Sen. Bernie Sanders to run for president? A Ross Perot of the left, perhaps.

Sen. Bernie Sanders, the only socialist in the Senate, said he'll decide whether to run for president in March. He'd complicate things for Hillary Clinton, at least a bit.

Charlie Neibergall/AP
Sen. Bernie Sanders (I) of Vermont speaks during a town hall meeting in Ames, Iowa, earlier this month. Senator Sanders says he’ll decide by March whether to launch a 2016 presidential campaign.

Sen. Bernie Sanders (I) of Vermont has announced that he will wait until March to decide how much of an annoyance to Hillary Rodham Clinton he wants to be.

OK, that might not be exactly how he phrased it. As you might imagine, his declaration to the Associated Press that he might run for president went more like this: "I don't want to do it unless we can win this thing."

At this point, that hope must rank as the longest of long shots. Sanders, after all, is a socialist. As in, a real socialist. Frustrated Americans leaning to the right might throw that word at President Obama like a poison dart, but with Sanders it is actually an accurate description of his political identity.

He wants to break up the banks, he wants a tax on carbon emissions, and he wants to ditch the North American Free Trade Agreement. None of these agenda items, in and of themselves, is too terribly far outside the Democratic mainstream. Sanders just has an iconoclastic, tea-party-of-the-left way of saying it. Throw in his shock of white hair, and you have an apotheosis of the liberal true believer, Yankee-style.

Hence his potential appeal.

Ms. Clinton is already facing a small revolt on the left ahead of her presumed presidential candidacy. For the most part, that chatter has centered on Sen. Elizabeth Warren (D) of Massachusetts because she is the shiniest object in the liberal constellation. Very little about Sanders is shiny; it is well-worn, and maybe a tad grumpy at times.

But Warren still has her entire political career ahead of her. She's only two years into her first term as senator. Her political influence, it would seem, is on a strongly upward arc. If she waits four or even eight years to run for president, it's possible – perhaps even likely – that she'll be dealing from a position of greater political strength.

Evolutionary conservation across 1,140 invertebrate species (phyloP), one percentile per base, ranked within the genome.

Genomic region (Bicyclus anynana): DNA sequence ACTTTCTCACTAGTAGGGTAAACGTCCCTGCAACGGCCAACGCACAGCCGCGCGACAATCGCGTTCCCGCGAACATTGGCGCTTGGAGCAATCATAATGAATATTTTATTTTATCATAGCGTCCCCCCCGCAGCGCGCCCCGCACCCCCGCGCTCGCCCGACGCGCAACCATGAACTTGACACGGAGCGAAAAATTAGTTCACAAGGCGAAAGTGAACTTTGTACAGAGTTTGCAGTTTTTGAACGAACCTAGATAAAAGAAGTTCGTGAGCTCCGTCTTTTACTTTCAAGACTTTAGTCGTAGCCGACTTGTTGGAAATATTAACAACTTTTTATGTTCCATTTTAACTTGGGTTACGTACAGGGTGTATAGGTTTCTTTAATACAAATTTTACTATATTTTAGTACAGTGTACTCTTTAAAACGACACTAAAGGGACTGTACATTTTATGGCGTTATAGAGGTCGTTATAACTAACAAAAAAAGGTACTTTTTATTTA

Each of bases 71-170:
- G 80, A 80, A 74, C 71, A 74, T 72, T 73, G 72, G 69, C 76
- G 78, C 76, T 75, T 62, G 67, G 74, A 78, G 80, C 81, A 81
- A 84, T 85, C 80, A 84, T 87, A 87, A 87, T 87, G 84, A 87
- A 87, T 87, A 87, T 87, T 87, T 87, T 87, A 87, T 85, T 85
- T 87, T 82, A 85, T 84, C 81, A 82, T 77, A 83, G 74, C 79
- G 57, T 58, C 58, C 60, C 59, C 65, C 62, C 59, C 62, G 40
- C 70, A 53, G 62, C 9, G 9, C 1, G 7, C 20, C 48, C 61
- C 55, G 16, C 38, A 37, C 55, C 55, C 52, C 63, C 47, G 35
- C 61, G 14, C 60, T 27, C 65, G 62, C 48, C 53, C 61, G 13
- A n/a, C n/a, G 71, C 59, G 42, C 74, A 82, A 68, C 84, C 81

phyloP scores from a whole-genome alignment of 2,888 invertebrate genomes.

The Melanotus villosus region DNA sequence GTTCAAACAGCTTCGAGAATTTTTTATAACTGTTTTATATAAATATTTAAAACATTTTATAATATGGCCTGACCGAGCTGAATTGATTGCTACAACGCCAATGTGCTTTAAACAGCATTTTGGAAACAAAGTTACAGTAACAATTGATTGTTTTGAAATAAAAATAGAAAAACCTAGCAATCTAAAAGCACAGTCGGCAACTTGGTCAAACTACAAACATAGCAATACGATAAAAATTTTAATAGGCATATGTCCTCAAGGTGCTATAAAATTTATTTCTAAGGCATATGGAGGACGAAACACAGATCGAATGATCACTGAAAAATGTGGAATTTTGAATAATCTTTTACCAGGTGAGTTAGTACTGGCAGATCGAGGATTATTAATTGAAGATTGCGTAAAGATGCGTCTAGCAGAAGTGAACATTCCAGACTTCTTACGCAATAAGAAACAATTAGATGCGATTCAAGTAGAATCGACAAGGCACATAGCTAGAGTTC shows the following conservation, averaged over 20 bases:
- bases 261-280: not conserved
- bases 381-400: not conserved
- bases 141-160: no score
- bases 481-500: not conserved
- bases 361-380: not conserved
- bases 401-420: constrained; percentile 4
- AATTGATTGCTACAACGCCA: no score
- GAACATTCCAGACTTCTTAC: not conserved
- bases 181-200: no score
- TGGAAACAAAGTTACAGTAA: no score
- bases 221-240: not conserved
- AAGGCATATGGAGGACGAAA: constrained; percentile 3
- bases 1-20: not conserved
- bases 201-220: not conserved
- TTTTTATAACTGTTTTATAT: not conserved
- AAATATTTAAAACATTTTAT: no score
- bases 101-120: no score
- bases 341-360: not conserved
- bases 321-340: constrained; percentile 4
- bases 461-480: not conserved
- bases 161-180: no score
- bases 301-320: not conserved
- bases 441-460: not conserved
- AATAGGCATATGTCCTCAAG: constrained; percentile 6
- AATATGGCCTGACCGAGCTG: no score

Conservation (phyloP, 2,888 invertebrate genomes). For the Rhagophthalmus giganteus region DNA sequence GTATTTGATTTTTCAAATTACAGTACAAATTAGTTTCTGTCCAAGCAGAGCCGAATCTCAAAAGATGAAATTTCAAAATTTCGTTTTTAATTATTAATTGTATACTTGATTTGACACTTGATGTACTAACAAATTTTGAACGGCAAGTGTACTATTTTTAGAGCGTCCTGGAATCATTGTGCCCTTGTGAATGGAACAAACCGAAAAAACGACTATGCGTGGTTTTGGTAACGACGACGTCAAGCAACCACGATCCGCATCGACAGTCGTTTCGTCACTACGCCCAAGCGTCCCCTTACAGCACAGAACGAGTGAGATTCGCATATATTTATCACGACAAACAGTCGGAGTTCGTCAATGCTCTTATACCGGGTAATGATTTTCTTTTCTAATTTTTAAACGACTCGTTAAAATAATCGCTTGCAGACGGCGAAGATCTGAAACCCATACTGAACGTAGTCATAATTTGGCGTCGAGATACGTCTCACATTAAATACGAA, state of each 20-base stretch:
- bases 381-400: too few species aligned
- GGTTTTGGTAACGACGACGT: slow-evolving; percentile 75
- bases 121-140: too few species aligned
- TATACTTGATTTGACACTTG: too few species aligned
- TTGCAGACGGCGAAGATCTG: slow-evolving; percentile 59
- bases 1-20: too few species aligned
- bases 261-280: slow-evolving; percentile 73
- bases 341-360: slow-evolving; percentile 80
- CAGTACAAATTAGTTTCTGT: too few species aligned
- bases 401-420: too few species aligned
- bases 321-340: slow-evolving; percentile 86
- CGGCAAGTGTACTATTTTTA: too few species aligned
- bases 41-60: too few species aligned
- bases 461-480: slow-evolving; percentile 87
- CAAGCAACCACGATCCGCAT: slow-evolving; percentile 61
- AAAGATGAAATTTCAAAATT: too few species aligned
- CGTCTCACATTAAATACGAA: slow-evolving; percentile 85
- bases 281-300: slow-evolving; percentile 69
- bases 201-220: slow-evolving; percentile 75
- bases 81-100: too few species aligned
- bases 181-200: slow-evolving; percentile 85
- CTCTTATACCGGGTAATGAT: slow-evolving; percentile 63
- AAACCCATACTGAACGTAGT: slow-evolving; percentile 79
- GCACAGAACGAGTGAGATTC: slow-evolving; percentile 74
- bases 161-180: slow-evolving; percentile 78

Sanders, meanwhile, is in his mid-70s, which means this could be his one big chance to make a big splash on the national stage. And while 2016 is years away (OK, only two), there are hints that Sanders's brand of (gulp) socialism could indeed make waves.

Issue No. 1 for Sanders is what he calls the collapse of the middle class. His assertion, largely confirmed by statistics, is that America's richest have come out of the Great Recession in fine form, while the rest of the country has stumbled along. In other words, Sanders's 2016 slogan would likely be "A president for the 99 percent," and that could have some traction.

Could he become a Ross Perot of the left, splitting the Democratic vote and gifting the presidency to a Republican – the very same way, in reverse, that Bill Clinton beat President George H.W. Bush in 1992? Like Perot, Sanders could be an effective one-issue candidate who taps into a growing unease among his party's more-ideological wing.

That's probably the best-case scenario for him, frankly, and it still seems a rather long shot. Alternately, he could run as a Democrat and try to move Clinton to the left during the primaries, though he's said he has no interest in doing that. The latest Washington Post-ABC News poll has Clinton up 47 percentage points on her nearest Democratic rival, anyway.

Yet with the 2016 race starting to take shape – Jeb Bush making a half-declaration, and Clinton proxies hinting at a decision next month – Sanders might be an intriguing addition.

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